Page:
The Supreme Court Was Complicit In Donald Trump’s Execution Spree

At 1:23 a.m. on Saturday, the Trump administration finished its 13th and final execution. Dustin Higgs, a Black man who had been scheduled to die on Martin Luther King Jr.’s birthday, was put to death while suffering from COVID-19.

Like those who had been executed before him, there were extensive unresolved legal problems with Higgs’ case. But like the previous executions, on the day the federal government wanted Higgs to die, the Supreme Court quickly dispensed with those issues and allowed the killing to proceed, only a few hours behind schedule. The justices didn’t explain why. There was no apparent reason, other than submitting to then-President Donald Trump’s desire to execute as many people as possible before leaving office. 

It was an extraordinary and irreversible miscarriage of justice that capped a historically unprecedented six-month killing spree. From the Trump administration’s first executions in July 2020 to the final ones last week, the Supreme Court sided with the government every time, repeatedly allowing the rushed killings of people with outstanding legal claims. Some of those who faced the death penalty had future hearings scheduled before lower courts, wiped away by the Supreme Court so their execution could proceed on schedule before Trump left office. 

“This unprecedented rush of federal executions has predictably rise to many difficult legal disputes,” Justice Sonia Sotomayor wrote in a fiery dissent last Friday night in Higgs’ case. “Against this backdrop of deep legal uncertainty, the [Department of Justice] did not tread carefully,” Sotomayor continued, detailing the government’s efforts to fast-track the killings “before courts had meaningful opportunities to determine if the executions were legal.”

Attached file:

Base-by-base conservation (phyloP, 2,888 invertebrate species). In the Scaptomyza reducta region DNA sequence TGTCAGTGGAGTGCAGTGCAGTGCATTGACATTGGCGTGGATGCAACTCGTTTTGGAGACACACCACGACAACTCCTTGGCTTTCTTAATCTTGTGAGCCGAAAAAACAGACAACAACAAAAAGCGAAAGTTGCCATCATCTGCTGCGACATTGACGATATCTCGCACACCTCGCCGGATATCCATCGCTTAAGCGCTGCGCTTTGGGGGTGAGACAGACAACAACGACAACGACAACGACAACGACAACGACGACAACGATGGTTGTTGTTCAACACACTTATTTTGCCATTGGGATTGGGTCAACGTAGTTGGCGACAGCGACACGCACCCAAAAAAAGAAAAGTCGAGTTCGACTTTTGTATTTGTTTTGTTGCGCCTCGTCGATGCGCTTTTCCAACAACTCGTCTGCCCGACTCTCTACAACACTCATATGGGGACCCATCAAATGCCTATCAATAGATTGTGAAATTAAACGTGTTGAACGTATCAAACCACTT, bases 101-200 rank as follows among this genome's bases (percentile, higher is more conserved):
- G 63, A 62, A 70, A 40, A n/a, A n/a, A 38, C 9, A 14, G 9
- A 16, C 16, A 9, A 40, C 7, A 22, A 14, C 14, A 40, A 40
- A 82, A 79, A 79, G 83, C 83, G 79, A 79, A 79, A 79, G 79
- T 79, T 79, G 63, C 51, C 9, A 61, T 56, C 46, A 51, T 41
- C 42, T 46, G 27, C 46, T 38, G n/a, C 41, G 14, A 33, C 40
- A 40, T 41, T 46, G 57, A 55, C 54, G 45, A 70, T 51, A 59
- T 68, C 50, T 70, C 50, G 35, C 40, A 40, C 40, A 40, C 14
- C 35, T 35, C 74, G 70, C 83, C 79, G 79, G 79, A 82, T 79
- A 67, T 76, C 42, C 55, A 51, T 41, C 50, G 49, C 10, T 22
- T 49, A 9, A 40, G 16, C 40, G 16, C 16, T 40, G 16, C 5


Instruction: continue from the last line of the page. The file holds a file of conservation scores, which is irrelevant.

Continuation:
At a time when the Supreme Court have served as a check on the executive branch’s zealous pursuit of capital punishment, it instead rubber-stamped the killings, lending a false sense of legitimacy to the process. “Throughout this expedited spree of executions, this Court has consistently rejected inmates’ credible claims for relief. The Court has even intervened to lift stays of execution that lower courts put in place, thereby ensuring those prisoners’ challenges would never receive a meaningful airing,” Sotomayor wrote. 

The Supreme Court often made these life-or-death decisions in a matter of hours, with no public explanation of the court’s reasoning. “This is not justice,” Sotomayor wrote. “After waiting almost two decades to resume federal executions, the Government should have proceeded with some measure of restraint to ensure it did so lawfully. When it did not, this Court should have. It has not.”

One-third of the justices on the high court were nominated to their lifetime posts by a president who was elected by a minority of voters and who was impeached twice, most recently for inciting a violent riot against the U.S. Capitol to protest his reelection loss. The views of those justices may have sealed the fate of many of the 13 people put to death since July — and could impact other people on federal death row for decades to come. 

The issues the Supreme Court sidestepped in allowing executions to proceed are fundamental to the legality of the death penalty as practiced. There is ongoing litigation about the federal government’s current method of execution, a lethal overdose of pentobarbital. Autopsies show that the process often causes pulmonary edema, a medical condition that induces the sensation of drowning or suffocating. The federal district court in Washington, D.C., has issued multiple preliminary injunctions, including one stating that death row prisoners had demonstrated they were likely to succeed in proving the execution protocol violates the Eighth Amendment’s prohibition on cruel and unusual punishment. But each time the issue made it to the Supreme Court, the justices allowed the executions to proceed.